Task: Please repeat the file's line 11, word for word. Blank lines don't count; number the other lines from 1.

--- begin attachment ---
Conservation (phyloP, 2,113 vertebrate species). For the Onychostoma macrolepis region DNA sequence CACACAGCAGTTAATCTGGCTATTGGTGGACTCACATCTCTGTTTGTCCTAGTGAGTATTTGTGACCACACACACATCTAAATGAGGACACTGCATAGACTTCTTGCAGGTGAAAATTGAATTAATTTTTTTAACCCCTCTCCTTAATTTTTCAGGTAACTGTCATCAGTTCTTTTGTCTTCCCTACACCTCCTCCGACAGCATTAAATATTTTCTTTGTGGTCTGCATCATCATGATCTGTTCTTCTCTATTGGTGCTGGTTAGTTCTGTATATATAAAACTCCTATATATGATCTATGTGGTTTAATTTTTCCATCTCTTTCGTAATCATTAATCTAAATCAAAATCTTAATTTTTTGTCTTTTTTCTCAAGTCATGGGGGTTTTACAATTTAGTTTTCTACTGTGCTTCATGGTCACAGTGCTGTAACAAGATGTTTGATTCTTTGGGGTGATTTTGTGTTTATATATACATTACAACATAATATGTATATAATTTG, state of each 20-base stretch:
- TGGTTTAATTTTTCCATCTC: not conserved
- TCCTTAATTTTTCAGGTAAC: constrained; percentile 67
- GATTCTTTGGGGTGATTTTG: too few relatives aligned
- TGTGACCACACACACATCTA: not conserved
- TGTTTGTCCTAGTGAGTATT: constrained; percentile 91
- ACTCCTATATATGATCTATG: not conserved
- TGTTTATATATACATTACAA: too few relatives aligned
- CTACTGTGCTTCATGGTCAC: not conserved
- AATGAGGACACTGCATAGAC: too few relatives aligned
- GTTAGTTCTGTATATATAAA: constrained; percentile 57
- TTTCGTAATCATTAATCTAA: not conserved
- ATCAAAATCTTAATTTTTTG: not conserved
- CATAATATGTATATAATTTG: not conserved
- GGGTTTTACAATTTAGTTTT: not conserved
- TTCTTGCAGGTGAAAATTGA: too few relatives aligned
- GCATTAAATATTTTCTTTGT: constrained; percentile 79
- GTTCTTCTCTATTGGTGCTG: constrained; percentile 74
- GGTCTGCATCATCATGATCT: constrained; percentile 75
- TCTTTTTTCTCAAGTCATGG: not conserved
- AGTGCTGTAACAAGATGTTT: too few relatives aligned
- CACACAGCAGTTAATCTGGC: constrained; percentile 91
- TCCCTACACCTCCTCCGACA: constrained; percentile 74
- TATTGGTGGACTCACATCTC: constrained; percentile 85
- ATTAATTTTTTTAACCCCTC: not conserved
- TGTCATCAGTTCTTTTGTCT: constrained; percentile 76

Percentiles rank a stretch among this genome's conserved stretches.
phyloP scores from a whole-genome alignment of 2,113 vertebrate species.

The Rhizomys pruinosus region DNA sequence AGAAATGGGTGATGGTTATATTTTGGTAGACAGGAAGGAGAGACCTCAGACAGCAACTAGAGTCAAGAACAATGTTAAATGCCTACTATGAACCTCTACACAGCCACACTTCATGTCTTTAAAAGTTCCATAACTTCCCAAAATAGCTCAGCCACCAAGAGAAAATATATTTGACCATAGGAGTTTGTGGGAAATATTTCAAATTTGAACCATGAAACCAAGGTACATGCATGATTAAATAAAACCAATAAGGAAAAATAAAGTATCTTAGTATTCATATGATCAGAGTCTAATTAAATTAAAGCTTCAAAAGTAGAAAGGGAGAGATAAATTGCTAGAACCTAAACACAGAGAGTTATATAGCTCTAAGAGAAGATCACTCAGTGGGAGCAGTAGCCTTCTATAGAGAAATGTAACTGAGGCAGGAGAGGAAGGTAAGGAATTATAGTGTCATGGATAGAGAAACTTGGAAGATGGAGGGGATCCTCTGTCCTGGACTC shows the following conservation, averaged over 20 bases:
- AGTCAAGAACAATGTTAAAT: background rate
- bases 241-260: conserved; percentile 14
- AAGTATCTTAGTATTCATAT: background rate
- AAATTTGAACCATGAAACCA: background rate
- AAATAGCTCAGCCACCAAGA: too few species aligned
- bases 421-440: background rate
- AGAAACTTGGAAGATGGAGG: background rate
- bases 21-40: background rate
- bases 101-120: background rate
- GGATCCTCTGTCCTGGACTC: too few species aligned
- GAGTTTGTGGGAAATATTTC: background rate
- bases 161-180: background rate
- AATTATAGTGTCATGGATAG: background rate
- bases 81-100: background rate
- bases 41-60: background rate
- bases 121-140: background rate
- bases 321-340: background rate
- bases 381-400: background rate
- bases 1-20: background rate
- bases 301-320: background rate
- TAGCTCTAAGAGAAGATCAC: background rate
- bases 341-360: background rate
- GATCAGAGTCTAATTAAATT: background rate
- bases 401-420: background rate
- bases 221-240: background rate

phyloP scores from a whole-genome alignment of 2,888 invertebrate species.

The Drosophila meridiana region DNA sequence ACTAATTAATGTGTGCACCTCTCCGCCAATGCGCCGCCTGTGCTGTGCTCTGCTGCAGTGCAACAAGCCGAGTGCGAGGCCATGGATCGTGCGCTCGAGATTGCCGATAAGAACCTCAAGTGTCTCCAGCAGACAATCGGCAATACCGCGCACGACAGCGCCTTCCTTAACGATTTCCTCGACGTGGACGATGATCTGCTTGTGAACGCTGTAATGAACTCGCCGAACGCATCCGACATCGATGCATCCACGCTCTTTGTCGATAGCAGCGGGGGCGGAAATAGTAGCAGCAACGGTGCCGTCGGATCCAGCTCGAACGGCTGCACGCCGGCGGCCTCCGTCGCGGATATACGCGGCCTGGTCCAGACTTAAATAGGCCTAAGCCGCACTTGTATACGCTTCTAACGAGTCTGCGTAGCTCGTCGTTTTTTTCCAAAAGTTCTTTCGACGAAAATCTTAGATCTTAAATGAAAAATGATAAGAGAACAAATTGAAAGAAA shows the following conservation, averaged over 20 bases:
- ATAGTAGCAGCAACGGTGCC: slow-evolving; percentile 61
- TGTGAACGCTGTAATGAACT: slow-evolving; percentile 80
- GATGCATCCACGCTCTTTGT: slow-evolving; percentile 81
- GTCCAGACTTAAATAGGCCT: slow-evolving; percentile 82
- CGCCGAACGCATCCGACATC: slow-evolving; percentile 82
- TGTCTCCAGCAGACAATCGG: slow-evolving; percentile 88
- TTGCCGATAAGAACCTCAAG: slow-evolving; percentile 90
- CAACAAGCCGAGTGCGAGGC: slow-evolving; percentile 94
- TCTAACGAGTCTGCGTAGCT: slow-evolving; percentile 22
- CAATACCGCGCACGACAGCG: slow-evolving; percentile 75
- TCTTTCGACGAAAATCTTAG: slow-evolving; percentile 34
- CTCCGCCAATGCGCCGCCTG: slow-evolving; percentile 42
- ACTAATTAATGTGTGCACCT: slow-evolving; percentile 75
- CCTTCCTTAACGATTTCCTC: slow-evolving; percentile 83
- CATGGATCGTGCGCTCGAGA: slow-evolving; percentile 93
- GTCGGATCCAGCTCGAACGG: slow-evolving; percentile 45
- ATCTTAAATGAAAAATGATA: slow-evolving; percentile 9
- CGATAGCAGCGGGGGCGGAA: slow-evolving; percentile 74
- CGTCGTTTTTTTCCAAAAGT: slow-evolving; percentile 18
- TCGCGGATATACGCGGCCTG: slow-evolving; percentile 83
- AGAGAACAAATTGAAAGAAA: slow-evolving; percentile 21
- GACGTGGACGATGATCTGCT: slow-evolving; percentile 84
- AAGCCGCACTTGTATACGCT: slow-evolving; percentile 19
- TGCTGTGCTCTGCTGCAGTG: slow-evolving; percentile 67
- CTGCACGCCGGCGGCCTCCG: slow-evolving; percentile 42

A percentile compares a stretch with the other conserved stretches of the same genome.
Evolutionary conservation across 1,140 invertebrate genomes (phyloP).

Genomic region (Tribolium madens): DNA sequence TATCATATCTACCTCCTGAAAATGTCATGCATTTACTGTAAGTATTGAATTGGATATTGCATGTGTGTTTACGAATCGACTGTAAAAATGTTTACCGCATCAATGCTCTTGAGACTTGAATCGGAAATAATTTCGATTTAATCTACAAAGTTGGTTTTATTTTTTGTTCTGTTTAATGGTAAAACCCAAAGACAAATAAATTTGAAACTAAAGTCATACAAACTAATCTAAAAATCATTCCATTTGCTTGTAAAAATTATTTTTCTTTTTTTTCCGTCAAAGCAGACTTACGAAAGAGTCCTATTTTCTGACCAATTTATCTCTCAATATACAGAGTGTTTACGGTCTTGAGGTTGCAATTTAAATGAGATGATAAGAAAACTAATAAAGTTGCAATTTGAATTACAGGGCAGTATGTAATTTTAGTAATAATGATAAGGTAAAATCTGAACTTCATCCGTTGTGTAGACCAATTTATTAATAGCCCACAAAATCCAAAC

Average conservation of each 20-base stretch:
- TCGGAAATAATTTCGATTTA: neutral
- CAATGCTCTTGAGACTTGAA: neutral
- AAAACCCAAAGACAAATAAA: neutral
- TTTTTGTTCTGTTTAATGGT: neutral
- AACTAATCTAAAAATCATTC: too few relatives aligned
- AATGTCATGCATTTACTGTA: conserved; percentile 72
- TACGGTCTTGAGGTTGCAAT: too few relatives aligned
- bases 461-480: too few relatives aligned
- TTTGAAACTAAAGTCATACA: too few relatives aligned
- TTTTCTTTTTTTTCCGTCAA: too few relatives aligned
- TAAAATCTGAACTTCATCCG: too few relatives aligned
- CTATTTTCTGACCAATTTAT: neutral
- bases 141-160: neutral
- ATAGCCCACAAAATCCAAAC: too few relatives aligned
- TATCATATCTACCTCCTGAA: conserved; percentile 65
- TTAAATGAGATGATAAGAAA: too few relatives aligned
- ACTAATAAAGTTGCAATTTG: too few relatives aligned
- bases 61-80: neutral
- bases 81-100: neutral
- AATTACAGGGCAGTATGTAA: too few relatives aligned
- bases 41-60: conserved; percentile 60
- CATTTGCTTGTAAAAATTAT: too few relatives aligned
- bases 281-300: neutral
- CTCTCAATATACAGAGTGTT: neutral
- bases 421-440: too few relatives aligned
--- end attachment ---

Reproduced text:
- GTTAGTTCTGTATATATAAA: constrained; percentile 57